Identify, remove food access, set up a pee-rimeter with 100% coyote urine, carefully take care of any droppings, and rest easy.

Until I find more words. . .The PeeMan

Protect Backyard Chickens from Raccoons

This week is the beginning of a series that will explore the many predators that threatens the backyard chicken flock. Proper identification of the predatory threat is key to implementing the right solution to this problem and keeping your hens safe.

chickensThe first predator we will look at will be the masked bandit commonly known as raccoon, or scientifically speaking-  procyon loter. This omnivorous creature can range in size from 23.5 in. to 37.5 in. and 4 to 23 lbs. In the wild, the raccoon lives an average of 2-3 years. If near water, they like to eat frogs and crayfish and other aquatic treats. On land, they will grab mice, insects and most applicably to us tasty eggs and sometimes the poultry themselves.

So, how do you know if it is a raccoon that is attacking your chickens? Well, if there is

raccoonraccoon

a raccoon presence, look for tracks(like above)in sandy or muddy areas. If chickens have been attacked by raccoons, evidence could include severed heads dragged away from the body, birds pulled unsuccessfully pulled through enclosures, birds whose necks have been severely injured and ransacked nesting areas.  http://wdfw.wa.gov/living/raccoons.html

Once you have identified the perpetrator, then you will be able to protect your coop properly. Raccoons are savvy predators but almost every predator is another animal’s prey. It is the natural, genetically programmed instinctual fear of a predator that makes a product like predator urine work as a natural, non-pesticidal repellent. So, what does the raccoon fear? Well, one of its most common predators is the coyote and thus the most logical predator urine to choose would be coyote urine. 100% coyote urine is available at predatorpee.com with various applicators available depending on your exact setup. All you need to do is make a pee-rimeter around the area you are trying to protect – in this case your coop or run.

 

 

Protect Koi Ponds from Predatory Birds

33ea8ec42091f1e4de915b0ec8b9298fok, so admittedly i don’t know much about koi. I stocked my pond with some salmon last year but drought killed them off, so I am far from an expert on raising fish. So, I am going to use information from others who know more about the popular ornamental carp. Apparently these fish can be pretty valuable:

If a breeder raises a highly sought after koi, it can sell for thousands of dollars. $250,000 is not unheard of for a prized koi fish. http://koistory.com/blog/all-about-koi-fish-facts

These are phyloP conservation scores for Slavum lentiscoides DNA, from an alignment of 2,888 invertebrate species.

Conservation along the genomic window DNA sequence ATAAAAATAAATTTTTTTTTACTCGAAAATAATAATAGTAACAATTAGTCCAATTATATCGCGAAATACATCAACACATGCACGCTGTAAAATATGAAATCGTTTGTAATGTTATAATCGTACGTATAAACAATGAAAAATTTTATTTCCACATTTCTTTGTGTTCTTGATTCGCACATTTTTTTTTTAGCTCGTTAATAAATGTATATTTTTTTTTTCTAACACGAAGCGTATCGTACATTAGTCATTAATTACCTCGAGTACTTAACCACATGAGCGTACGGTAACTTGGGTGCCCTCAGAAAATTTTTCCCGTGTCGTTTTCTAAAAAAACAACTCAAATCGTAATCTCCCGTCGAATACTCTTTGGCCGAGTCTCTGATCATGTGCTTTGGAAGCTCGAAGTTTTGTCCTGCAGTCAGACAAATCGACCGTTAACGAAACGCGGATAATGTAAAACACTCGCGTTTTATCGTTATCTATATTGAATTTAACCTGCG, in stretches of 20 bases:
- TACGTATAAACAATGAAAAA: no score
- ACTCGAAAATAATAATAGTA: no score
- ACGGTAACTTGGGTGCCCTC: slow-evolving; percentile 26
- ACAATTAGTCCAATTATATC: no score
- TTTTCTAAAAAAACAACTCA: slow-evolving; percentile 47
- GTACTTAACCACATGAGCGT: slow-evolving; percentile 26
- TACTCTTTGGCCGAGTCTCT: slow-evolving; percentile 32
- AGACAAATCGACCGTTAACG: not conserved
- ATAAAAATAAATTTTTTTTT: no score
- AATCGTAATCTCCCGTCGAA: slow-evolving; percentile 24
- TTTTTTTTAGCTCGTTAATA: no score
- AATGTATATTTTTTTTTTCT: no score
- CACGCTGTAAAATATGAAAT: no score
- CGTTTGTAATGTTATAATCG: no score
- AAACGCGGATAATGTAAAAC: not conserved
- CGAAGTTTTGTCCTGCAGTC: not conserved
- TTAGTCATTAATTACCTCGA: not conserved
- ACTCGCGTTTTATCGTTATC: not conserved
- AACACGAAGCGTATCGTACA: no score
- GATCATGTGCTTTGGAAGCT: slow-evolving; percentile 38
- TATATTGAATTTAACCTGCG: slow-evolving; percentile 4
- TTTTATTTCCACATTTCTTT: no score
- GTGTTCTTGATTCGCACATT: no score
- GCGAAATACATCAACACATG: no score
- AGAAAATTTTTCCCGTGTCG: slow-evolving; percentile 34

Obviously, these fish are kept in ponds:

“Koi ponds are ponds used for holding koi, usually as part of a landscape. Koi ponds can be designed specifically to promote health and growth of the Nishikigoi or Japanese Ornamental Carp. The architecture of the koi pond can have a great effect on the health and well being of the koi.” https://en.wikipedia.org/wiki/Koi

So, they can be valuable, pretty, people like them, and they are kept in outdoor koi ponds. So, a group of colorful fish in an outdoor pond – sounds a little like a predator magnet to me! As it turns out, a product that we developed for chicken keepers also works very well for keeping predatory birds away from valuable koi. That’s right – Hawk Stopper – the visual deflection net brought to you by predatorpee – is a solution to preventing aerial attack on your unsuspecting koi. Each unit protects 1500 sq ft (approx. 20’x75′) and includes 100 feet of rope for installation! We have sold hundreds of Hawk Stoppers since its introduction last year.  New this year, we have developed the Mini Hawk Stopper for smaller applications – the same concept in a smaller size. Visual Deflection Net – 700 sq ft (approx. 20’x35′) – Still includes 100 feet of rope for installation!

So, no matter how big your koi pond is, we’ve got you covered! But, as I always say, you don’t have to take my word for it . . .

“Thank you PredatorPee for overnighting our Hawk Guard!!! We had placed an order & chose 2 day shipping due to terrible hawk activity that we had (lost 5 birds in 2 weeks!😞) and I’m happy to say the hawk has not been able to get into the chicken area since putting the netting up!😃👍 Thank you so very much for your product & your kindness of overnighting it!!!🐣🐔”

“Thank you HawkStopper! This and my scare crow are working wonderfully together.”

-Tiffany

Until I find more words . . . The PeeMan